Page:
Of all the elements in the sound reproduction chain of vinyl records, the phono stage seems the most mysterious to beginning music lovers. In fact, why buy an incomprehensible separate box, and sometimes it’s so expensive? And how to understand their diversity? We will try to make the pain of choice as easy as possible for neophytes.
Today, many budget turntables are equipped with built-in phono preamps, but surprisingly, the more expensive turntables become, the less common they are with built-in preamps, and then they disappear altogether. Some exceptions only confirm the general rule. And it says that the correctors built into budget players are most often made on a residual basis and are designed to simply make it easier for the buyer to put the player into operation.
It is also quite difficult to find a truly high-quality built-in phono stage in amplifiers and receivers these days. Those manufacturers of electronic components who want to provide the buyer with a high-quality built-in corrector usually offer it as an option in the form of a separate board, and even then such a solution should be considered an intermediate one. In any case, decent built-in equalizers can only be found in devices of the highest price category, so if you want to achieve decent sound from your vinyl circuit, your choice is a free-standing component with its own power supply.
Transistor or lamp?
Tube models sold on the market differ in true tube models – that is, those where exclusively tubes are involved in correction and amplification – and hybrid ones, where electric tubes are used only to saturate the sound with even harmonics, and transistors or operational amplifiers do the rest. The latter are much more common among budget models. When choosing between tube and transistor phono stages, you must also proceed not only from the general ideology of the circuit, but also from what kind of pickup head is installed on your player. It is not at all necessary to include a tube corrector in the lamp circuit or a transistor one in the transistor one. Compatibility with a specific head is much more important.
If you plan to use exclusively MM cartridges with high sensitivity, then you can safely opt for a real lamp corrector. As a rule, budget models are distinguished by a not too high gain level – 36-38 dB – and to obtain adequate dynamics they require a cartridge with a sensitivity of at least 5 mV. As the price of the corrector increases, the choice expands; there are tube models with adjustable gain levels, and a wide variety of MM heads can be used with them. As for transistor models, it is easier to achieve an acceptable noise level even with a high gain, so they are less demanding on the sensitivity of the heads.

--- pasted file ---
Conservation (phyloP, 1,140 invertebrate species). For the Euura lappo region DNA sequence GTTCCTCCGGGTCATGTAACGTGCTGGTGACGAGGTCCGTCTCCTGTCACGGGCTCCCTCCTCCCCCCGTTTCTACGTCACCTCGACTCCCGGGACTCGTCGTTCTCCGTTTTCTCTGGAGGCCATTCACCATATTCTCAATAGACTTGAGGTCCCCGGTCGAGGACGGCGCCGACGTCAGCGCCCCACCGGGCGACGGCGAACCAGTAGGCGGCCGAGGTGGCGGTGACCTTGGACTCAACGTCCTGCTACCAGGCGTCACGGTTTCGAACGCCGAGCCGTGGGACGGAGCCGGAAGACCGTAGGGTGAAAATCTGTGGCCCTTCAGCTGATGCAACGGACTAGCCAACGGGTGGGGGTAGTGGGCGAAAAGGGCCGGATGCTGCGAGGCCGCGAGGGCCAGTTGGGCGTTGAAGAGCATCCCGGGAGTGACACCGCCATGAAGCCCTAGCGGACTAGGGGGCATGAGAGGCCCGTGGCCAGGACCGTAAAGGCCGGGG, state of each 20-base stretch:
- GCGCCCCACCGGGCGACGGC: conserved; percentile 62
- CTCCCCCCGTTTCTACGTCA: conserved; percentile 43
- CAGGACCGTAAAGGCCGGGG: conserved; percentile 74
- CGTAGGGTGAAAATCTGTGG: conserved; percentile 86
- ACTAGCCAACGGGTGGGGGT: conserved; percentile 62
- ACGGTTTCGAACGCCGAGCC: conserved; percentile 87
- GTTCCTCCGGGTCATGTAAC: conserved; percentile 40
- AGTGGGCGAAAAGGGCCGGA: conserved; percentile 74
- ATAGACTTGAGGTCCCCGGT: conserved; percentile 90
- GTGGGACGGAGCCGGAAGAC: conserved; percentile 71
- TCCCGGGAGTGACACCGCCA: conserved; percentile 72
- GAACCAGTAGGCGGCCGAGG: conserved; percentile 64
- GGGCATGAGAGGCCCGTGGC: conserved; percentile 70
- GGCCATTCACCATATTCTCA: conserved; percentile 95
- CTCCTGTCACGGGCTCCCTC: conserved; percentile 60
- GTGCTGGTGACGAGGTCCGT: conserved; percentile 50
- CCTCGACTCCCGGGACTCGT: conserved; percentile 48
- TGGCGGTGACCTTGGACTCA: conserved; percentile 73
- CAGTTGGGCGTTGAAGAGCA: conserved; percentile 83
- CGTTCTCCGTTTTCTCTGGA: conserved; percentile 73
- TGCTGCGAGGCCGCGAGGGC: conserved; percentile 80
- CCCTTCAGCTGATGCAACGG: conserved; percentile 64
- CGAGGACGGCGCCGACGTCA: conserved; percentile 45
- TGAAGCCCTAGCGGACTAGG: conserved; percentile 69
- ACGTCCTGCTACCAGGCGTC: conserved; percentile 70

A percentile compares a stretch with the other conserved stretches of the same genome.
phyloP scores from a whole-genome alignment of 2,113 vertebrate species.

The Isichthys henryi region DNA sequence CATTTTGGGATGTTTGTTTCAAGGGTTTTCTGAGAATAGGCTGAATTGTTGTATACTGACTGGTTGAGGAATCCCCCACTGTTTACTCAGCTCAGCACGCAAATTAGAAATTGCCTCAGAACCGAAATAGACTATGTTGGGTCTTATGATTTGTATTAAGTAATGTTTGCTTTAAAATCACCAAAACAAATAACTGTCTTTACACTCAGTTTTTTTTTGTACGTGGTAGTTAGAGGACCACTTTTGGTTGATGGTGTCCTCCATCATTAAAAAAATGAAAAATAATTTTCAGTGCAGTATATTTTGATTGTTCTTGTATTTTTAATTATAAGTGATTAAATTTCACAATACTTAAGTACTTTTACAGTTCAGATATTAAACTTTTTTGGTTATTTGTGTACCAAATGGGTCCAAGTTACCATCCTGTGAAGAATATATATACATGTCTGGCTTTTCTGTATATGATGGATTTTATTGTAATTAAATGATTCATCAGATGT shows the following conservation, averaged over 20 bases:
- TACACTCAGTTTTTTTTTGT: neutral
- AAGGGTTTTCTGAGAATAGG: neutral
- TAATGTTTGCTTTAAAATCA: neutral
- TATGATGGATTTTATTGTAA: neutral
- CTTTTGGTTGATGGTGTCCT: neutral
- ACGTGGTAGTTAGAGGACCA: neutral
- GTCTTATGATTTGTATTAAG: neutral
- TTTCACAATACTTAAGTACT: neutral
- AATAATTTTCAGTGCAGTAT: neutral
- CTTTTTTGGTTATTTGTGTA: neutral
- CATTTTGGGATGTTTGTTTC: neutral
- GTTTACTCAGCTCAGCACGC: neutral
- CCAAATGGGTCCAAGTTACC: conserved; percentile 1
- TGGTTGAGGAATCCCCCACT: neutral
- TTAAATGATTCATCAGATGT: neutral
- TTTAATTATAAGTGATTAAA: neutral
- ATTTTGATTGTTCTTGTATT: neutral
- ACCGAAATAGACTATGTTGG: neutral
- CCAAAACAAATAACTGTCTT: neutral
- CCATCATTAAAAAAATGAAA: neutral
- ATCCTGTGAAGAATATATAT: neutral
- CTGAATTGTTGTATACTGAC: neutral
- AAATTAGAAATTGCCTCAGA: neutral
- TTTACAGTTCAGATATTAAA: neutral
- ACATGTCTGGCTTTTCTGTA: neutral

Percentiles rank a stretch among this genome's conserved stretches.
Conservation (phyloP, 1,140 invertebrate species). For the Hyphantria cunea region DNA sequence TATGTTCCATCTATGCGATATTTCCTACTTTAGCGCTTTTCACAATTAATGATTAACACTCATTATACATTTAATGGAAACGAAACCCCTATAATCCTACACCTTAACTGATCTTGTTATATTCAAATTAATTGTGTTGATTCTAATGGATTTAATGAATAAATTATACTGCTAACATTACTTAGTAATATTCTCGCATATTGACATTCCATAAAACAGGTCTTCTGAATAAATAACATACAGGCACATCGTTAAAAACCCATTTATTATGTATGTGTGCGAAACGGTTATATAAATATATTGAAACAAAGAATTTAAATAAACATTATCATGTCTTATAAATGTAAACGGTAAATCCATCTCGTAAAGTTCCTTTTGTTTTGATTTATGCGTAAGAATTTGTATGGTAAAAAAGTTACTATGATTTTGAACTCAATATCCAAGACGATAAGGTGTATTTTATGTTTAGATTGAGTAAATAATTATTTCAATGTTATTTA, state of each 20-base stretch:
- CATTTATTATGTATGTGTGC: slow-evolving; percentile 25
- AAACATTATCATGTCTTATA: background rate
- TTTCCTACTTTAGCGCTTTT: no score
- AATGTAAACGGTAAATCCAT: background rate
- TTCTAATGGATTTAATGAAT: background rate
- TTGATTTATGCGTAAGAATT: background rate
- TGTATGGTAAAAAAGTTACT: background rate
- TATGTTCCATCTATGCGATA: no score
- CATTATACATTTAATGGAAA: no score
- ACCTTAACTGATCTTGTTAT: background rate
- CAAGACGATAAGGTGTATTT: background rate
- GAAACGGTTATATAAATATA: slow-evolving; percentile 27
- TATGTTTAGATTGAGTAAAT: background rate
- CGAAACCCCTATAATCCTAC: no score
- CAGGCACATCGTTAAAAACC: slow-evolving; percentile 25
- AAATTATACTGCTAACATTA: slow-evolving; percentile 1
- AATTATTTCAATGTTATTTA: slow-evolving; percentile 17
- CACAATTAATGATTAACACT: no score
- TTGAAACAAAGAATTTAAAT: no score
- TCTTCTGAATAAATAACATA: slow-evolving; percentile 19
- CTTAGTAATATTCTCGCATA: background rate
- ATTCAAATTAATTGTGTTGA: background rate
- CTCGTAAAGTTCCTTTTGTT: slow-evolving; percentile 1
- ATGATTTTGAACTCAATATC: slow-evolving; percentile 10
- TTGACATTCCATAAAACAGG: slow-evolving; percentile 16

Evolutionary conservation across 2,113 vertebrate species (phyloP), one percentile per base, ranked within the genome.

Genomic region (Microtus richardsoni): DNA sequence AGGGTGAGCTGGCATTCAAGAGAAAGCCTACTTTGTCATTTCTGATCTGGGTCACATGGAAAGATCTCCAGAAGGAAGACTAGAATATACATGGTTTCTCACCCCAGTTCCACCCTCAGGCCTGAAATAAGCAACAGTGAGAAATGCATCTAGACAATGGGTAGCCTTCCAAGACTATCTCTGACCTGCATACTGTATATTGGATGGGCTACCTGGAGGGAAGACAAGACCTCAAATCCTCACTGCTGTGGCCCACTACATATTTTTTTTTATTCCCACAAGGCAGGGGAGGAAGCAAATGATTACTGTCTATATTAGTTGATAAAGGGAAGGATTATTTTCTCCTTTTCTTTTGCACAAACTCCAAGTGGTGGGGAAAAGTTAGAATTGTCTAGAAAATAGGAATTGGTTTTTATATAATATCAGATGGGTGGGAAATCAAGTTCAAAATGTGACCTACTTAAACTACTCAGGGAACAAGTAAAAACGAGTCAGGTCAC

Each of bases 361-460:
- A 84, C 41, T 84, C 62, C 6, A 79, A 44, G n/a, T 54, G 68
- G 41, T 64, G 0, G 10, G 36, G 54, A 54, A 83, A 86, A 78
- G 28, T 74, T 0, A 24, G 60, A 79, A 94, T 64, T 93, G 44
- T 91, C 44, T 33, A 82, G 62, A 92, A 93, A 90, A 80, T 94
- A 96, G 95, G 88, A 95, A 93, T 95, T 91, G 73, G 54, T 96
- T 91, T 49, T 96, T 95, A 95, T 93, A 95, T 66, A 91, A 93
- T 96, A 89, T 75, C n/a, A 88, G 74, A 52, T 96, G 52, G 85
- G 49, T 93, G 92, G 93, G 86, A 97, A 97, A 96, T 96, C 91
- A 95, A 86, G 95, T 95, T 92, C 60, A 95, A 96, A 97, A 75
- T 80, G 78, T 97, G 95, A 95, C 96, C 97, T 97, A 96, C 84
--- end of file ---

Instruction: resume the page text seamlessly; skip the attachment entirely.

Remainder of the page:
When choosing a corrector in a high price range, personal preferences and compatibility with the tract come to the fore. For example, a tube corrector in a tube circuit with highly sensitive speakers can lead to a noticeable increase in the noise level, which does not suit everyone, and a transistor one may not be able to reveal all the timbral richness of your favorite recordings.
When using MC heads with low sensitivity, choosing an inexpensive tube corrector will entail the purchase of an external step-up transformer or an active MC amplifier. Yes, in expensive tube models, the corresponding transformers are usually already built inside, but even in this case, many prefer separate devices selected specifically for the head used.
On the other hand, a well-designed universal transistor phono stage has minimal intrinsic noise and allows you to use almost any MM and MC heads with it due to the ability to select the required gain, resistance and connected capacitance. And if you plan to use a corrector to digitize vinyl records, then it is best to purchase a transistor model.
Ultimately, the choice between tube and transistor will depend on the cartridge used and the overall concept of the system. There is no general rule, however, the higher the sensitivity of the cartridge, the easier it is to coordinate it with the corrector. On the other hand, it is heads with low sensitivity that make it possible to achieve the most accurate conversion of the signal recorded on a vinyl record. And to fully unlock their potential, you will have to invest additional funds in the corrector.
Passive or active correction?
In principle, from the end user’s point of view, there should be no difference between these two methods of restoring the RIAA curve – they both provide excellent sound when implemented correctly. It is only necessary to note that in the case of active correction, the final result very much depends on the quality and accuracy of the active elements in the correction circuit, be it lamps, transistors or operational amplifiers. And when purchasing vintage correctors with active correction, it is extremely important to make sure that the elements used in it have retained their declared characteristics. For new devices, it is enough to rely on your hearing.
Cheap or expensive?
In recent years, a huge number of very budget phono stages from Chinese brands have appeared on the market. There is nothing terrible about this, you just need to understand that the rule formulated by Alexander Sergeevich Pushkin also applies to them: “You, priest, should not chase after cheapness.” For the first acquaintance with vinyl, there is no point in investing a lot of money in a phono stage. Well, then, as they say, appetite comes with eating.
Coordination with the system
The last and very important point that you need to pay attention to is matching the purchased equalizer with the integrated or preamplifier in your system. We recommend that you carefully study the characteristics of the corrector you are purchasing and make sure that the output voltage at the declared input sensitivity is at least 0.5 V, or better yet, more. Otherwise, you may experience a lack of dynamics and overall volume level.